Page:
November 6, 2007 in Business

Writers strike closes shows

Gary Gentile Associated Press
 
Associated Press photo

Film and TV writers protest outside NBC Studios in Burbank, Calif. The writers resolved to put down their pens and take up picket signs after last-ditch talks failed. Associated Press
(Full-size photo)

Strike fallout

Networks said the following shows will immediately go into reruns because of the writers strike:

• NBC: “The Tonight Show with Jay Leno,” “Late Night with Conan O’Brien” and “Last Call with Carson Daly.”

• CBS: “Late Show with David Letterman” and “Late Late Show with Craig Ferguson.”

• Comedy Central: “The Daily Show with Jon Stewart” and “Colbert Report.”

Networks and publicists cited these other impacts:

• “The Ellen DeGeneres Show” will air new episodes on Monday and today that were filmed before the strike.

• ABC’s “Dancing With the Stars” will air as usual Monday and today.

• CBS soap operas such as “The Young and the Restless,” “Guiding Light” and “As the World Turns” will continue uninterrupted for several months with completed scripts.

• ABC’s “The View” talk show will continue uninterrupted because of contingency plans made before the strike.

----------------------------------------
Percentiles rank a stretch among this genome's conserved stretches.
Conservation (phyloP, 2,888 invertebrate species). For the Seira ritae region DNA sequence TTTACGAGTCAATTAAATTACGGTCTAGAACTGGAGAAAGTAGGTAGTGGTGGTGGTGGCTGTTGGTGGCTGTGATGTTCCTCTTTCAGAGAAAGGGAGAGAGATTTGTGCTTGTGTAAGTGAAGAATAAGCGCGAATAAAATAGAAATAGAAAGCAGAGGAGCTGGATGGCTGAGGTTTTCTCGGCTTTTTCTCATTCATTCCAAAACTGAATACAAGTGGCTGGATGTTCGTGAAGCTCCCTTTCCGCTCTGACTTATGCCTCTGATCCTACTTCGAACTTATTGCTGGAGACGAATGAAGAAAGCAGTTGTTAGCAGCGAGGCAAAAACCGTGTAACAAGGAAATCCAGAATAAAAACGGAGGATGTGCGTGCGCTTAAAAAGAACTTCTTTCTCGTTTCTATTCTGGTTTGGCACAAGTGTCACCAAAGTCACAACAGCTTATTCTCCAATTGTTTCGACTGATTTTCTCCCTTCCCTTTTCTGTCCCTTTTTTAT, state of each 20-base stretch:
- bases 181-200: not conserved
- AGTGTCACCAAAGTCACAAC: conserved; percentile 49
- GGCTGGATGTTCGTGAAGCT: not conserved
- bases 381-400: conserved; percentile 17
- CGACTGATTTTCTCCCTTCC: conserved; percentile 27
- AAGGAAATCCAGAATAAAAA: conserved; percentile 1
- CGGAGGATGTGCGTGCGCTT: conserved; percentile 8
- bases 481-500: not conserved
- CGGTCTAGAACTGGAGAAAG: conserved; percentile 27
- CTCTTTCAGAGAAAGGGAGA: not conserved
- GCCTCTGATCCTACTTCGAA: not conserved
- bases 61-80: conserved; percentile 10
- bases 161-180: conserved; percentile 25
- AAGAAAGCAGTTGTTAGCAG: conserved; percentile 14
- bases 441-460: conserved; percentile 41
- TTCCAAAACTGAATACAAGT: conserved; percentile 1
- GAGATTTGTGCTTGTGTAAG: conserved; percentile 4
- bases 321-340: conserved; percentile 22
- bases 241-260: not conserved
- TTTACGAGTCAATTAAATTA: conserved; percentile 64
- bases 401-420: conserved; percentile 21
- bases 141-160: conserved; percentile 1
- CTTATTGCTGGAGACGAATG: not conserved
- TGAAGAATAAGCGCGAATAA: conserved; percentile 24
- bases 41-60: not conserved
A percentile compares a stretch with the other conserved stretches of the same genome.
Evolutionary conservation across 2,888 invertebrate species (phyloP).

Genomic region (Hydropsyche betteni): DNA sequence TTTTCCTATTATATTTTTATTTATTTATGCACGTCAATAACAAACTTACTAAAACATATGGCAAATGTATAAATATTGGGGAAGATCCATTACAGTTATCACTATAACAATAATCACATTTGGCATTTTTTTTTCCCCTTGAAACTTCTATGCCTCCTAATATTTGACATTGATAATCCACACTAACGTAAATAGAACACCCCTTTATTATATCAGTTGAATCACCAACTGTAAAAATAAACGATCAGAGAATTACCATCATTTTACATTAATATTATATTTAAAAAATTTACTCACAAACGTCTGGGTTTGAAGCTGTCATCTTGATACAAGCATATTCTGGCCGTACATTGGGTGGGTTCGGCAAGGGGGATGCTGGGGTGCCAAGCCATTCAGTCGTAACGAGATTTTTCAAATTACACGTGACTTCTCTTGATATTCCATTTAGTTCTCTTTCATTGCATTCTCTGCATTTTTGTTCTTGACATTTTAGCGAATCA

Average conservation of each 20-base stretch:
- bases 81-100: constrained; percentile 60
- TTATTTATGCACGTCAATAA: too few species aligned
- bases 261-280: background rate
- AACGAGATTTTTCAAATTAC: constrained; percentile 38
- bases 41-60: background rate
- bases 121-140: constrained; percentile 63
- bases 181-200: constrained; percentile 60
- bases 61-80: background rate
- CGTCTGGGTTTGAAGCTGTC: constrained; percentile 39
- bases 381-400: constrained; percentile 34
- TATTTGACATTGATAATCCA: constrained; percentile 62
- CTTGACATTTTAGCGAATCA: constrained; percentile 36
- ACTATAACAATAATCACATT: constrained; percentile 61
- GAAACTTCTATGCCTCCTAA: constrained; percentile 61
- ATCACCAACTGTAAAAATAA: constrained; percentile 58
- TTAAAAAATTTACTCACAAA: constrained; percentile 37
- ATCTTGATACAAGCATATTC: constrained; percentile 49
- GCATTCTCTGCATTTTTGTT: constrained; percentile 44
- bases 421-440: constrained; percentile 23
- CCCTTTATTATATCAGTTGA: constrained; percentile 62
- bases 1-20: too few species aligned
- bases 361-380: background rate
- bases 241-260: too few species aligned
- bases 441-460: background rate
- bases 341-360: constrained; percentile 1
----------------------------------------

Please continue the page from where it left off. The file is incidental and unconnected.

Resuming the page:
• ABC soaps, including “All My Children,” “One Life to Live” and “General Hospital,” have been written into the new year and will not be interrupted.

LOS ANGELES – Americans may be getting more sleep after Hollywood writers went on strike Monday and forced the nation’s late-night talk shows to start airing reruns.

NBC said “The Tonight Show with Jay Leno” will immediately air repeats.

Still, Leno made an appearance at the Burbank studio, arriving on a motorcycle to visit strikers walking a picket line.

CBS said “The Late Show with David Letterman” will also offer repeats all week. The list of casualties included every other major late-night show.

The first strike by Hollywood writers in nearly 20 years got under way with noisy pickets on both coasts after last-minute negotiations on Sunday failed to produce a deal on payments to writers from shows offered on the Internet.

No new negotiations were scheduled, although the Writers Guild of America negotiating committee was set to meet Monday afternoon.

Nick Counter, chief negotiator for the Alliance of Motion Picture and Television Producers, said he expected a long standoff.

“We’re hunkered down for a long one,” he said. “From our standpoint, we made every good faith effort to negotiate a deal and they went on strike. At some point, conversations will take place. But not now.”

The strike will not immediately impact production of movies or prime-time TV programs. Most studios have stockpiled dozens of movie scripts, and TV shows have enough scripts or completed shows in hand to last until early next year.

Disruptions by strikers ended filming at a Studio City cafe being used as a location for the CBS show “Cane.”

No other major problems were reported at studios or filming locations.

At the CBS lot in Studio City, about 40 people hoisted signs and applauded when picketing began.